I also splurged on a horse-drawn carriage ride throughout the city – I am a sucker for horse-drawn carriages. My driver, Emily, obviously loved the city, and the horse, Cleo, was young and very spirited. I had a wonderful trip, not only seeing what really is a beautiful city – a unique city – but also talking with Emily and enjoying the antics of Cleo (who does NOT like loud rock and roll by the way).

After the ride, I asked someone on the street for directions and she not only pointed me out where I needed to go, but also took me by the arm, walked me to the end of the street and literally pointed out the building I was looking for, chatting with me the whole time about making sure I see the Beehive house and the Joseph Smith Museum and…and…

Sometimes we can view things, people, and places through glasses shaded by past trauma and sadness. Rather than rose-colored glasses, these are smoky at best, fogging our vision and impacting on our interpretation of what we see. When I walked out this morning, comparing the City of Salt with young memories, all I could see was Ozzie and Harriet on one side of the street, Undergrounders on the other. This afternoon, I took the glasses off and I saw a city made up of Undergrounders and Ozzie and Harriet, true; but I also saw people like me, like you.

I walked around downtown enjoying the beauty when I noticed a crowd gathered around a group of young women with harps. These were students and friends of Elizabeth Smart the young girl kidnapped from her home June 5th. They were performing at a concert to raise awareness of Elizabeth’s kidnapping and to provide support for Elizabeth’s parents.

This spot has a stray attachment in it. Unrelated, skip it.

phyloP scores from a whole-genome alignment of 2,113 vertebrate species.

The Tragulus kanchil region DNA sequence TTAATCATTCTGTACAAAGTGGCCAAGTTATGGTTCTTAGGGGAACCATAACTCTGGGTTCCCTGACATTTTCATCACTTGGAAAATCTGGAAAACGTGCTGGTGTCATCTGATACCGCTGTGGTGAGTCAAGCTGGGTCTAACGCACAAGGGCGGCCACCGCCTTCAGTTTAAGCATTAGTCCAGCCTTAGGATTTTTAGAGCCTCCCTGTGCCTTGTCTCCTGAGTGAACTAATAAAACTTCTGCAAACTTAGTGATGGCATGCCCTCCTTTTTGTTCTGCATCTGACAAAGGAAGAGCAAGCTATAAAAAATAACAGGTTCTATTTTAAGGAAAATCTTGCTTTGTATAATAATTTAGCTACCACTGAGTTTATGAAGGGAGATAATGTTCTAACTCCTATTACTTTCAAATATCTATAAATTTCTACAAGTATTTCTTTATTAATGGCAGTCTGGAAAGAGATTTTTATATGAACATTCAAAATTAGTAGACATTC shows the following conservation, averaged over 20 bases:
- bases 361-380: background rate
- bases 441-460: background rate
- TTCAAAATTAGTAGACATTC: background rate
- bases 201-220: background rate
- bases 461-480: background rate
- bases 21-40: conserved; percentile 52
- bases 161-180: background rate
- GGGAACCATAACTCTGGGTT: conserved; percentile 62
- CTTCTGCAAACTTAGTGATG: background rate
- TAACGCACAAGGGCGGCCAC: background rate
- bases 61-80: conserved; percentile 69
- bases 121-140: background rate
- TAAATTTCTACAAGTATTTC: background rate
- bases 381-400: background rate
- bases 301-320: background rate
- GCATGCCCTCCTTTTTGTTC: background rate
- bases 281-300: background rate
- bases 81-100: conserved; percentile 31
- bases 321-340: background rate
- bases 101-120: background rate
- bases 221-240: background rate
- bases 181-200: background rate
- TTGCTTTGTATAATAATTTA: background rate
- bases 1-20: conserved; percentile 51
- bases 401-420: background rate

Elizabeth’s parents spoke first, not 15 feet in front of me, mother stoic, father breaking down in tears. In another place, in another time, they would be Ozzie and Harriet. Today, they were the grief-stricken, terrified parents of a little girl who was stolen from everything she knew, a family of love and taken for what reason we may never know.

And then the harp players, ages 4 and up, started playing:

Bah, Bah, Black Sheep have you any wool?

Yes, marry have I,

Three bags full.


The doctor is in. I’ve prescribed myself a daily walk along the Embarcadero, gradually extending the distance until I walk the Bridge to Bridge — Bay Bridge to Golden Gate Bridge and back. Over 12 miles. I figured I’ll make my goal by end of May. 2004.

If you’ve never been to San Francisco, the Embarcadero is the road that follows the Bay, providing access to attractions such as the world-famous cable cars, Ghiradelli Square, Fisherman’s Wharf, and Pier 39. The sidewalk along the water side of the road is extra wide, providing plenty of room for bikers, walkers, joggers, inline skaters and skate boarders.

Palm trees line the road, and the sun and breeze are in your face. There’s plenty of breaks between the waterfront buildings to stop and watch the seagulls, pelicans, and other sea birds, as well as the sailboats and freighters. If you get tired of watching the water-based wildlife turn inwards toward the road and watch the stretch limos, stretch Humvees, and stretch SUVs flow past.

Near the Ferries, I walked behind three backpacking kids, tattooed and body pierced to the point that you wonder how they can hold water when they drink.

At Pier 23, a bike passes to my left, ridden by a guy in a red athletic suit, wearing a gold crown with color coordinated red velvet lining. Yesterday another bike rider had a basket attached to his handlebar containing a black cat, front paws on the basket edge, nose into the wind.

Near Pier 30, skate boarders have claimed a wide section of the sidewalk, testing their agility against the cement blocks that are placed all throughout the Embarcadero. The California rite of passage — skate boarding without pads, daring each other to wilder and wilder maneuvers. Strangely graceful. Oddly beautiful. Brainless.